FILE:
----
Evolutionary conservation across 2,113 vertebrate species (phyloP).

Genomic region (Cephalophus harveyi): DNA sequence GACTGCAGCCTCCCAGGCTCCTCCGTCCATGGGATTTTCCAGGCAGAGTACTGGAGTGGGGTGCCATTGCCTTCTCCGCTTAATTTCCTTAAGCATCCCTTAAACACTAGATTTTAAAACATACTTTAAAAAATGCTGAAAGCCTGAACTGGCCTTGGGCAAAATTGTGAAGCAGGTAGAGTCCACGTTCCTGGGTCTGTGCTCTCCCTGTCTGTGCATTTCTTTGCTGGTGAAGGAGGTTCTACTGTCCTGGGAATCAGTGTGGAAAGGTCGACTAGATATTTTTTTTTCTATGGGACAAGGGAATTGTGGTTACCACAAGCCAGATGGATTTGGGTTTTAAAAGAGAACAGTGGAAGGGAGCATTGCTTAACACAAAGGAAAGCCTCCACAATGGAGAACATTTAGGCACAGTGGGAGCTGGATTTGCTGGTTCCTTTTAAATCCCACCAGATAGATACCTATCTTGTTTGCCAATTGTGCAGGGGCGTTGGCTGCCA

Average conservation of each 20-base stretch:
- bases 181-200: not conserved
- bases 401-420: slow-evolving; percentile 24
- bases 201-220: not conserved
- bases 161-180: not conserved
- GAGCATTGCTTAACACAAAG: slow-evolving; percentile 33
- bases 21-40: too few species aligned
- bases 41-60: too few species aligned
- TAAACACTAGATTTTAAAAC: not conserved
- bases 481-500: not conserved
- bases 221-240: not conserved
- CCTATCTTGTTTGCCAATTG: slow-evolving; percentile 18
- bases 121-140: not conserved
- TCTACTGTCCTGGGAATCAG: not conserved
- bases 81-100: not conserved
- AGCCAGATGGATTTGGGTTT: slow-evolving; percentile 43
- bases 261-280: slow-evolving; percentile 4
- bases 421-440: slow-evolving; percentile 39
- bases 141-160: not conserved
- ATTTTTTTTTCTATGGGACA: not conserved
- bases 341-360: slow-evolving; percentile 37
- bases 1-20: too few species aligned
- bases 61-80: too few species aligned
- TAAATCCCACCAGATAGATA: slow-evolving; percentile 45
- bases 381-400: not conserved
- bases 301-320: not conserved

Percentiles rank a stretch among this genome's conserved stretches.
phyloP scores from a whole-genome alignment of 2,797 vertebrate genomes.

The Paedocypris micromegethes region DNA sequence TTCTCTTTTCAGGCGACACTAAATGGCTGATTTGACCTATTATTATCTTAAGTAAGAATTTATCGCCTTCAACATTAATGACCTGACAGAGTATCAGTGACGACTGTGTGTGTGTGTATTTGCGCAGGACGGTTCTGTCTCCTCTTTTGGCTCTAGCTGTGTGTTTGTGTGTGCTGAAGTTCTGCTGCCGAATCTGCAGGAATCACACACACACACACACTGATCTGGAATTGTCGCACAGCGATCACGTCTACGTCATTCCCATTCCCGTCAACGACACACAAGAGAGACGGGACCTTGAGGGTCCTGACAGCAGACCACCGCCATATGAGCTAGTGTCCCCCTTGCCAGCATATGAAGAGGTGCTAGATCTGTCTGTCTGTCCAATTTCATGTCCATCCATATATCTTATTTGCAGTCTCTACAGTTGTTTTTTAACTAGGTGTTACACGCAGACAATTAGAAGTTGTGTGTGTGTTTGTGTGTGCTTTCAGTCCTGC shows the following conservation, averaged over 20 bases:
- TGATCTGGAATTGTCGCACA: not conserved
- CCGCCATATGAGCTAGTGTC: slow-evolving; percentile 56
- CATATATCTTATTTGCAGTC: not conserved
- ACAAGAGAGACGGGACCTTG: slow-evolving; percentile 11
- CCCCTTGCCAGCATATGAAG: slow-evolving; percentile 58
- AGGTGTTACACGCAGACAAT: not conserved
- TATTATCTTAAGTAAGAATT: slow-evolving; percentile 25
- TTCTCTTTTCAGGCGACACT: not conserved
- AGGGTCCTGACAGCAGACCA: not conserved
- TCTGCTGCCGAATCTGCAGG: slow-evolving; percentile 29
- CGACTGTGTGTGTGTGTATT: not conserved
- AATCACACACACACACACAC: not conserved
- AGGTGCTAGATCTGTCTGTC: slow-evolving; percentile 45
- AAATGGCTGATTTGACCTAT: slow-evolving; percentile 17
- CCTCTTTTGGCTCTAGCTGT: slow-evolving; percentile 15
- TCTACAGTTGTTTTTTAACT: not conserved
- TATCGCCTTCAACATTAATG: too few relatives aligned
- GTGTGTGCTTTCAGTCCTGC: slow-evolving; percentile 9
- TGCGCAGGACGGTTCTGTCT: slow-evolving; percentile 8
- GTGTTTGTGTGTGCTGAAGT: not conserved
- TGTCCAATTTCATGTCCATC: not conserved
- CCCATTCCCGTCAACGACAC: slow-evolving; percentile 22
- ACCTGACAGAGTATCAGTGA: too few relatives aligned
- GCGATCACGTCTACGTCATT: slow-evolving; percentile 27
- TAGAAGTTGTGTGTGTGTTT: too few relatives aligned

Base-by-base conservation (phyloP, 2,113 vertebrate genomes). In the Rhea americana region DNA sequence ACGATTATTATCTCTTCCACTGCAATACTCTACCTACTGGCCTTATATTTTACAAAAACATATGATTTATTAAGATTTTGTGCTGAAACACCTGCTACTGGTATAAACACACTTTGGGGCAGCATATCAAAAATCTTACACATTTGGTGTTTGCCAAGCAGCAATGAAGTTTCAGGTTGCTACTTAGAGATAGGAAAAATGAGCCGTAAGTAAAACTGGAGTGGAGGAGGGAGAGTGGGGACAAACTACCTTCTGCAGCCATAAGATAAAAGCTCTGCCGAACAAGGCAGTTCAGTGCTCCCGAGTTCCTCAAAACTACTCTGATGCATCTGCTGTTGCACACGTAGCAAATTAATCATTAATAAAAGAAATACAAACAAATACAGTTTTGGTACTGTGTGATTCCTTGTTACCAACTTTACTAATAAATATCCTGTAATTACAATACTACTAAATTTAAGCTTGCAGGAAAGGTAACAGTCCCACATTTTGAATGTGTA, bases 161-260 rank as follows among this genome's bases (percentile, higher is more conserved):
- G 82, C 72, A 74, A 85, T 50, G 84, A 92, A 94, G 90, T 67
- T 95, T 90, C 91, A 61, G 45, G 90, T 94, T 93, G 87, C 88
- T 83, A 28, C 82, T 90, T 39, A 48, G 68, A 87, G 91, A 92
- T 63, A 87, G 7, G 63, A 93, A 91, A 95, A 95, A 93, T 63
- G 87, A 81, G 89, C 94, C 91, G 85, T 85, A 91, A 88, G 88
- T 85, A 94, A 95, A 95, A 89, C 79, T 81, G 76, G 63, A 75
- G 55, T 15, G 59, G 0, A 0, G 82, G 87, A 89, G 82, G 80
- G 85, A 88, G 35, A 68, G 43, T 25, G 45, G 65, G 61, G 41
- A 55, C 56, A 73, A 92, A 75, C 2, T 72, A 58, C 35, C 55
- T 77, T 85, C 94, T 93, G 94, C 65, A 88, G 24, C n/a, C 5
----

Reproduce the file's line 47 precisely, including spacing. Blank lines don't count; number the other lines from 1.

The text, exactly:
- TCTACAGTTGTTTTTTAACT: not conserved